Four inaugural calls at Rouen

Also on Thursday 14 April, the Rouen Cruise Terminal welcomed the Ocean Nova, its first cruise ship of the season. Built in 1992, this former coastal express from Greenland was designed to cope with icebergs and pack ice. In 2006, she was converted for sea cruises. Her capacity was deliberately limited to 76 passengers. This small Ice Class B1 polar vessel has a 38-strong crew, is 72m long and has a beam of 11m. Three other inaugural calls are scheduled for Rouen: Silver Moon, Volendam and Azamara Pursuit.

Rouen’s Cruise Terminal is currently the site of a major, multiphase programme of works. The first stage involves the rerouting of water and electricity utilities. This will be followed, at the end of 2022, by extensive quay consolidation work to be completed in 2023. This will prepare the way for the installation of connection points for supplying electrical power to cruise ships at berth. The electrification work is expected to be completed in 2025.

Viking River Cruises begins operating four new Seine cruise vessels

The river cruise sector is also seeing a dynamic upturn on the Seine Axis. In Le Havre, booked port calls have virtually doubled, rising from 110 stopovers in 2019 to 219 this year. This represents around 7,500 passengers a year, with a customer base consisting essentially of German, British and American tourists.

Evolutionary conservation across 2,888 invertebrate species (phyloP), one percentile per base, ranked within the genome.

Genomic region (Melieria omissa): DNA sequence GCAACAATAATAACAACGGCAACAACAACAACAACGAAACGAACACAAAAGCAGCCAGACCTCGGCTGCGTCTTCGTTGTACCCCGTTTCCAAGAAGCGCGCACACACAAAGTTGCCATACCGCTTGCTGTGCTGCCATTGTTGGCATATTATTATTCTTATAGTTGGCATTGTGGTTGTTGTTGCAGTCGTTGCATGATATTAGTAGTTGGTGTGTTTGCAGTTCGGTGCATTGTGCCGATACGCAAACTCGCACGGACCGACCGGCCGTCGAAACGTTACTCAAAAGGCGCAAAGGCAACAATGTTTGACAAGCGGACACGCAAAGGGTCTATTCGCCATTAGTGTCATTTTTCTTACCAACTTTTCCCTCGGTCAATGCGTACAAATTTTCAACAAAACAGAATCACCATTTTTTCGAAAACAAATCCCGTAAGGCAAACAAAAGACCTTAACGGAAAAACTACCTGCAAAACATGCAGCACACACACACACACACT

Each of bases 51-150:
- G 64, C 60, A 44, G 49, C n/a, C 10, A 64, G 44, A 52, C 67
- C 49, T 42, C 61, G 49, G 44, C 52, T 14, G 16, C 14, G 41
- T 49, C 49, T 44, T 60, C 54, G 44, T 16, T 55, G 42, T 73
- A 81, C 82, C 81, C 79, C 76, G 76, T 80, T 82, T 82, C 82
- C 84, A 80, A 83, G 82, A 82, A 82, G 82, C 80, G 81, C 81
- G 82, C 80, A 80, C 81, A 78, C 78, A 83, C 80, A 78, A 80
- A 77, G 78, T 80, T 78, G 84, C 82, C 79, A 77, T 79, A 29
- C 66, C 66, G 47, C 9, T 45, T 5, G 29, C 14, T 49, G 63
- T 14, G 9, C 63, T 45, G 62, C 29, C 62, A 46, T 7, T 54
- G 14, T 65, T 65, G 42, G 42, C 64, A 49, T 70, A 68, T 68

The American line Viking Cruises has recently added four new river cruise vessels to its fleet, these having been specifically designed for Seine navigation. They are Viking Fjorgyn, Viking Kari, Viking Radgrid and Viking Skaga. Based in Grenelle port near the Paris regional management offices, the formal ship naming ceremony was conducted on 7 April in the presence of the vessels’ godmothers: Ghislaine Wood, Kari Garmann, Janie Deutscher and Muriel Wilson.

In Rouen, work has begun on the modernisation of the piers of Babin dock in the Saint Gervais basin to the north of the Cruise Terminal. This area of the port currently has two berths mainly used for wintering river cruise ships.

The main objectives of the work now under way is most notably to improve the piers and berthing/mooring conditions for increased capacity (from a maximum of 7 ships to 10). The aim is also to allow the piers to be used for barge convoys (carrying freight) outside the wintering periods. The new infrastructure will enable water and electricity to be supplied (a wintering version for river cruise vessels and possibly one supply point for barge convoys). The latter project should begin this summer for completion in 2023.

Source: HAROPA Port